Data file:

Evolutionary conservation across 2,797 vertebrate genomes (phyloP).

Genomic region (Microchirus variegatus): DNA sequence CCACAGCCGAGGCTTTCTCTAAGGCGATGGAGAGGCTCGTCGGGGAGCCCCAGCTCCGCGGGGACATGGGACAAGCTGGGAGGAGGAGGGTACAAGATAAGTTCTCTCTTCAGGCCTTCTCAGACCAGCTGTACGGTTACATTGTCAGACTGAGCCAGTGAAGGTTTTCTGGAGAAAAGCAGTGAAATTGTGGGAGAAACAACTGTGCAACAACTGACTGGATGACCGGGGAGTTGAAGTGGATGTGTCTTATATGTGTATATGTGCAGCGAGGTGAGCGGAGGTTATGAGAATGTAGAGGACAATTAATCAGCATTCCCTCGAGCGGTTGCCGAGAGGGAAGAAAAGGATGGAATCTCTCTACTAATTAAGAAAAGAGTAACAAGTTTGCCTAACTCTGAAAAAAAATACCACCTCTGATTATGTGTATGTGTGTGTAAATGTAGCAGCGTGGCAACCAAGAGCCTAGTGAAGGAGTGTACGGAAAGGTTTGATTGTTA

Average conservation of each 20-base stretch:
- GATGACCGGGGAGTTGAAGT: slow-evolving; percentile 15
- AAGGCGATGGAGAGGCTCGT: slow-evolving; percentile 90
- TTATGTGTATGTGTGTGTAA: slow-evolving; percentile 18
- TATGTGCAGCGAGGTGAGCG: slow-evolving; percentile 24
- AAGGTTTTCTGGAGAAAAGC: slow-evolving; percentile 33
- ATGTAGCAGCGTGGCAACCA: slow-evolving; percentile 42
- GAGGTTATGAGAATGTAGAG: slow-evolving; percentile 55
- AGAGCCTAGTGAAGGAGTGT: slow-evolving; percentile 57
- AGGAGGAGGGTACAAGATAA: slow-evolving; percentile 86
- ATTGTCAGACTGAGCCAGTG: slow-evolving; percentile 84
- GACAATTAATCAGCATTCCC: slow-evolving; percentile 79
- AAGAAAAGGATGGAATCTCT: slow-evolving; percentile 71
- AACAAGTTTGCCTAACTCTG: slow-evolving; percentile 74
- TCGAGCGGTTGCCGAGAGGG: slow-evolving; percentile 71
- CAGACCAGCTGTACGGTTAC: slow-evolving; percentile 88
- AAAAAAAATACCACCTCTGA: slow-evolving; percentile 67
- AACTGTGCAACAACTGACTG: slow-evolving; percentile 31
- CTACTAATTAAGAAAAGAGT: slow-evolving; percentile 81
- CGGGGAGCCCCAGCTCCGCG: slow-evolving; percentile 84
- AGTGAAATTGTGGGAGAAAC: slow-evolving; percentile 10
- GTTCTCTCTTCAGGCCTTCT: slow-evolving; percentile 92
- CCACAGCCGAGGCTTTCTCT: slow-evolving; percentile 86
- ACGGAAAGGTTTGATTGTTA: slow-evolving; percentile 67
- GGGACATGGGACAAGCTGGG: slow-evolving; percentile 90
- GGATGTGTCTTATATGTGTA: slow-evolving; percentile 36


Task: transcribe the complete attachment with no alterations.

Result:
Evolutionary conservation across 2,797 vertebrate genomes (phyloP).

Genomic region (Microchirus variegatus): DNA sequence CCACAGCCGAGGCTTTCTCTAAGGCGATGGAGAGGCTCGTCGGGGAGCCCCAGCTCCGCGGGGACATGGGACAAGCTGGGAGGAGGAGGGTACAAGATAAGTTCTCTCTTCAGGCCTTCTCAGACCAGCTGTACGGTTACATTGTCAGACTGAGCCAGTGAAGGTTTTCTGGAGAAAAGCAGTGAAATTGTGGGAGAAACAACTGTGCAACAACTGACTGGATGACCGGGGAGTTGAAGTGGATGTGTCTTATATGTGTATATGTGCAGCGAGGTGAGCGGAGGTTATGAGAATGTAGAGGACAATTAATCAGCATTCCCTCGAGCGGTTGCCGAGAGGGAAGAAAAGGATGGAATCTCTCTACTAATTAAGAAAAGAGTAACAAGTTTGCCTAACTCTGAAAAAAAATACCACCTCTGATTATGTGTATGTGTGTGTAAATGTAGCAGCGTGGCAACCAAGAGCCTAGTGAAGGAGTGTACGGAAAGGTTTGATTGTTA

Average conservation of each 20-base stretch:
- GATGACCGGGGAGTTGAAGT: slow-evolving; percentile 15
- AAGGCGATGGAGAGGCTCGT: slow-evolving; percentile 90
- TTATGTGTATGTGTGTGTAA: slow-evolving; percentile 18
- TATGTGCAGCGAGGTGAGCG: slow-evolving; percentile 24
- AAGGTTTTCTGGAGAAAAGC: slow-evolving; percentile 33
- ATGTAGCAGCGTGGCAACCA: slow-evolving; percentile 42
- GAGGTTATGAGAATGTAGAG: slow-evolving; percentile 55
- AGAGCCTAGTGAAGGAGTGT: slow-evolving; percentile 57
- AGGAGGAGGGTACAAGATAA: slow-evolving; percentile 86
- ATTGTCAGACTGAGCCAGTG: slow-evolving; percentile 84
- GACAATTAATCAGCATTCCC: slow-evolving; percentile 79
- AAGAAAAGGATGGAATCTCT: slow-evolving; percentile 71
- AACAAGTTTGCCTAACTCTG: slow-evolving; percentile 74
- TCGAGCGGTTGCCGAGAGGG: slow-evolving; percentile 71
- CAGACCAGCTGTACGGTTAC: slow-evolving; percentile 88
- AAAAAAAATACCACCTCTGA: slow-evolving; percentile 67
- AACTGTGCAACAACTGACTG: slow-evolving; percentile 31
- CTACTAATTAAGAAAAGAGT: slow-evolving; percentile 81
- CGGGGAGCCCCAGCTCCGCG: slow-evolving; percentile 84
- AGTGAAATTGTGGGAGAAAC: slow-evolving; percentile 10
- GTTCTCTCTTCAGGCCTTCT: slow-evolving; percentile 92
- CCACAGCCGAGGCTTTCTCT: slow-evolving; percentile 86
- ACGGAAAGGTTTGATTGTTA: slow-evolving; percentile 67
- GGGACATGGGACAAGCTGGG: slow-evolving; percentile 90
- GGATGTGTCTTATATGTGTA: slow-evolving; percentile 36